Nonfiction

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Entries - Entry Category: Nonfiction - Starting with T

Thomas, David Yancey

David Yancey Thomas was one of the most influential academic historians in the field of Arkansas history. He was a driving force in the re-establishment of the Arkansas Historical Association (AHA) in 1941, was the first editor of the Arkansas Historical Quarterly, was the chair of the Department of History at the University of Arkansas (UA) in Fayetteville (Washington County) for twenty-eight years, and was known nationally for his scholarly books and articles. David Thomas was born on January 19, 1872, to James Fuller Thomas and Eliza Ann Ratliff Thomas. He grew up on a farm in southwest Kentucky, near Hickman in Fulton County. He was the youngest of nine children. Thomas was a student at Marvin Training School in …

Thurman, Sue Bailey

Author, lecturer, historian, and editor Sue Bailey Thurman was a pioneer in civil rights and equality long before the civil rights movement of the 1950s and 1960s. Her contributions in her advocacy, writings, and speeches helped lay a foundation that many others have built upon. Sue Elvie Bailey was born in Pine Bluff (Jefferson County) on August 26, 1903, one of ten children of educators Rev. Isaac Bailey and Susie Ford Bailey. Her parents emphasized education, religious instruction, and missionary work. They helped to found the forerunner of what became Morris Booker Memorial College in Dermott (Chicot County), a private college funded by African-American Baptists throughout the state. She completed her high school studies at Spellman College in Atlanta, Georgia, …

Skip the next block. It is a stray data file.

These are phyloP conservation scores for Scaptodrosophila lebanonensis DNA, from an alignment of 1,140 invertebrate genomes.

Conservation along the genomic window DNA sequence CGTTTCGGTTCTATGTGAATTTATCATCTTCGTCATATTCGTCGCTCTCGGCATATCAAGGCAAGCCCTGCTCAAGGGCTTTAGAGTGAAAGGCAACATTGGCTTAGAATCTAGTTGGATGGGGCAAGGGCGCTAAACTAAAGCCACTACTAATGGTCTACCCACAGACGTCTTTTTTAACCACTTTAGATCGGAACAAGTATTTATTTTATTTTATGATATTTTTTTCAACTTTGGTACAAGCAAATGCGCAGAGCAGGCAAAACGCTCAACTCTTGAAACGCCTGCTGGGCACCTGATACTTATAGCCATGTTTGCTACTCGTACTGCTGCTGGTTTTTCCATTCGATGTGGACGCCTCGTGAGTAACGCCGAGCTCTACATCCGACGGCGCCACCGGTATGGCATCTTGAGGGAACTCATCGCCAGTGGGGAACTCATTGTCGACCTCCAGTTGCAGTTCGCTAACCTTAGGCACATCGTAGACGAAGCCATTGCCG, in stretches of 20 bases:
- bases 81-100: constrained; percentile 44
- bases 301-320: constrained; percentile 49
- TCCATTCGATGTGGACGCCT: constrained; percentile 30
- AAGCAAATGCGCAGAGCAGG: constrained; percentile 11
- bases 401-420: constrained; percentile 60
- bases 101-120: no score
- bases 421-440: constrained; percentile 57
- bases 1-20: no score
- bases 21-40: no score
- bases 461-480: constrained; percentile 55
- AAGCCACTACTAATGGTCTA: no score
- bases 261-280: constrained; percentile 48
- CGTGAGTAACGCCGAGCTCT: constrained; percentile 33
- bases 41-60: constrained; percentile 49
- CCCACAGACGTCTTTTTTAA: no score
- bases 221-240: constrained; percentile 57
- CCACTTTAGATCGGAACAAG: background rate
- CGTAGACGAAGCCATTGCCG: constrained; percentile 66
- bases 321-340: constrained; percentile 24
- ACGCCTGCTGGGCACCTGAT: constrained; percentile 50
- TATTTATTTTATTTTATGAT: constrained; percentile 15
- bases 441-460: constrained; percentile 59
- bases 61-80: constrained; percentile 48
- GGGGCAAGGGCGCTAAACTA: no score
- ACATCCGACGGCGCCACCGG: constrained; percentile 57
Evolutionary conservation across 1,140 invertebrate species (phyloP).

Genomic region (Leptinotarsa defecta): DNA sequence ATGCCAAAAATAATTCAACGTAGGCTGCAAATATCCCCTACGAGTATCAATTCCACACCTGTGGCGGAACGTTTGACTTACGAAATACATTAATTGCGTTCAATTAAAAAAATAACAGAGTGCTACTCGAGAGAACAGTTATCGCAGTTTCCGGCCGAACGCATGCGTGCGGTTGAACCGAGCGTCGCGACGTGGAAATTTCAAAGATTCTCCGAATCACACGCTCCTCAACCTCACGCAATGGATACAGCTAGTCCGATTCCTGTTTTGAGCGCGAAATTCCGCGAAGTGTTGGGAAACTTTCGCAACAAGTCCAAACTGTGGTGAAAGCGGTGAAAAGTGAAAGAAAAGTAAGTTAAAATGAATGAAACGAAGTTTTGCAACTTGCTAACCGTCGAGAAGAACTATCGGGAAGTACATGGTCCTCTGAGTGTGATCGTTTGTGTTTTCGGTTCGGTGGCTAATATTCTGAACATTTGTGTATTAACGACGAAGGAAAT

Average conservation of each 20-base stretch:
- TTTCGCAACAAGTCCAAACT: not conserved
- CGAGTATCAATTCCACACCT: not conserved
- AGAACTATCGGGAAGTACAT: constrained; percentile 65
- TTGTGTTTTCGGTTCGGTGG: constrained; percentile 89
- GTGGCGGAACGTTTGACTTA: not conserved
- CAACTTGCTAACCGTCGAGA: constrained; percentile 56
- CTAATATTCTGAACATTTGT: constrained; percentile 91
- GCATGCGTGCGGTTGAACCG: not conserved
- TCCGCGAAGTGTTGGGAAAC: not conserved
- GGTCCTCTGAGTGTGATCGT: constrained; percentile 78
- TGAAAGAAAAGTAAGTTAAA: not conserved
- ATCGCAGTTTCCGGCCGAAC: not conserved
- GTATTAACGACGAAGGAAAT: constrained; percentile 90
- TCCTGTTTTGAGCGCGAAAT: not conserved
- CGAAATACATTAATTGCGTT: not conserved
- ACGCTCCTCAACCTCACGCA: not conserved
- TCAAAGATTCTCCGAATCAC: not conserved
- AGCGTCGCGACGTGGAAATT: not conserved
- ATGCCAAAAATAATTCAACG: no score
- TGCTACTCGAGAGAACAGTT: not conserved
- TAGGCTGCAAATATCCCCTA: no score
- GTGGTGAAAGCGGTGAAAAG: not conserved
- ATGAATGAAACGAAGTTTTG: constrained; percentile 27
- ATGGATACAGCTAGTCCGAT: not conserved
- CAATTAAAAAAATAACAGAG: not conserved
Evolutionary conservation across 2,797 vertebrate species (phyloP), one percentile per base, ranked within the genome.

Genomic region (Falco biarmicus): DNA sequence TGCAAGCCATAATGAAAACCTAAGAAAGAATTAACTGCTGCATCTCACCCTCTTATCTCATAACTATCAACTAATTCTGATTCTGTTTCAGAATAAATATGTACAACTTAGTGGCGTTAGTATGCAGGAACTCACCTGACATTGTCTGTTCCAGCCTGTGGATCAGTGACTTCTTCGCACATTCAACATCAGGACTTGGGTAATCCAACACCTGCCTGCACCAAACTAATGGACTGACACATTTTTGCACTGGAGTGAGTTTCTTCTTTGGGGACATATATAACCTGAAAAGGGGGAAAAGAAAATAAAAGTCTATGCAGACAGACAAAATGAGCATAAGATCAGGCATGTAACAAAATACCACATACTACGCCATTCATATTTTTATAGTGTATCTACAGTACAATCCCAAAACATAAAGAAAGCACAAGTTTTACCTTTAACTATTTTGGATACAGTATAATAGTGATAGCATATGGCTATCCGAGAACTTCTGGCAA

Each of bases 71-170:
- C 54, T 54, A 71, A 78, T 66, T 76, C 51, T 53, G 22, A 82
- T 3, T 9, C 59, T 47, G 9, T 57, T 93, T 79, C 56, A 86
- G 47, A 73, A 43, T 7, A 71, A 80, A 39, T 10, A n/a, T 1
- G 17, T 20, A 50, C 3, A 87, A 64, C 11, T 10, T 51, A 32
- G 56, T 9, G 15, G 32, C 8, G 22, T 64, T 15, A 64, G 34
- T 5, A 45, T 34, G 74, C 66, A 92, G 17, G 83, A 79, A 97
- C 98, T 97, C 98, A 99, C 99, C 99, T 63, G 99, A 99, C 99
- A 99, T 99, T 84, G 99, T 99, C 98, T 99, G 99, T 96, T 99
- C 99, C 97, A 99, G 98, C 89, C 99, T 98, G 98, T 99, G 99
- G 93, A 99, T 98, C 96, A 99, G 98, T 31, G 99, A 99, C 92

Tomkievicz, Shirley Jean Abbott

aka: Shirley Abbott
Shirley Jean Abbott Tomkievicz, a magazine editor and writer, achieved her greatest fame for her three volumes of memoirs, which detail the story of her family history and her own coming of age in Hot Springs (Garland County): Womenfolks: Growing Up Down South (1983), The Bookmaker’s Daughter: A Memory Unbound (1991), and Love’s Apprentice: The Education of a Modern Woman (1998), all written under the name Shirley Abbott. Critics  lauded her books as well-written examinations, not only of her own life, but of the South in an age of transition. Even after becoming a resident of New York, Abbott continues to write about Arkansas for a wide audience in magazines and newspapers. She once commented, “I learned to respect and …

Trimble, Vance

Vance Henry Trimble is a prolific award-winning journalist, biographer, and newspaperman from Harrison (Boone County). In 1960, Trimble won the Pulitzer Prize for national coverage, the Sigma Delta Chi Award for distinguished Washington coverage, and the Raymond Clapper Award for that year’s best reporting. Vance Trimble was born in Harrison on July 6, 1913. His father, Guy L. Trimble, was a lawyer, and his mother, Josie Trimble, was a poet and writer. By 1920, anti-union violence and mob rule, culminating in what has been called the Harrison Railroad Riot, forced Guy Trimble to resign as mayor and move his family to Okemah, Oklahoma, where Vance Trimble grew up. Trimble’s mother directed plays at Okemah’s Crystal Theater, and when Trimble was …

Turnbo, Silas Claiborne

Silas Claiborne Turnbo was a former Confederate soldier who spent much of his life collecting reminiscences of life in the Ozark Mountains. These tales are preserved in several archival institutions and provide important primary source information on the region. Silas Turnbo was born on May 26, 1844, on Beaver Creek in Taney County, Missouri, one of eight children of the farming family of James C. Turnbo and Eliza Turnbo. By 1862, the family was living in Arkansas in Marion County, and the young Turnbo enlisted as a private in Company A, Twenty-Seventh Arkansas Infantry, in June 1862, at Yellville (Marion County). He rose to the rank of third sergeant in 1863 but resigned that rank on January 31, 1864, and …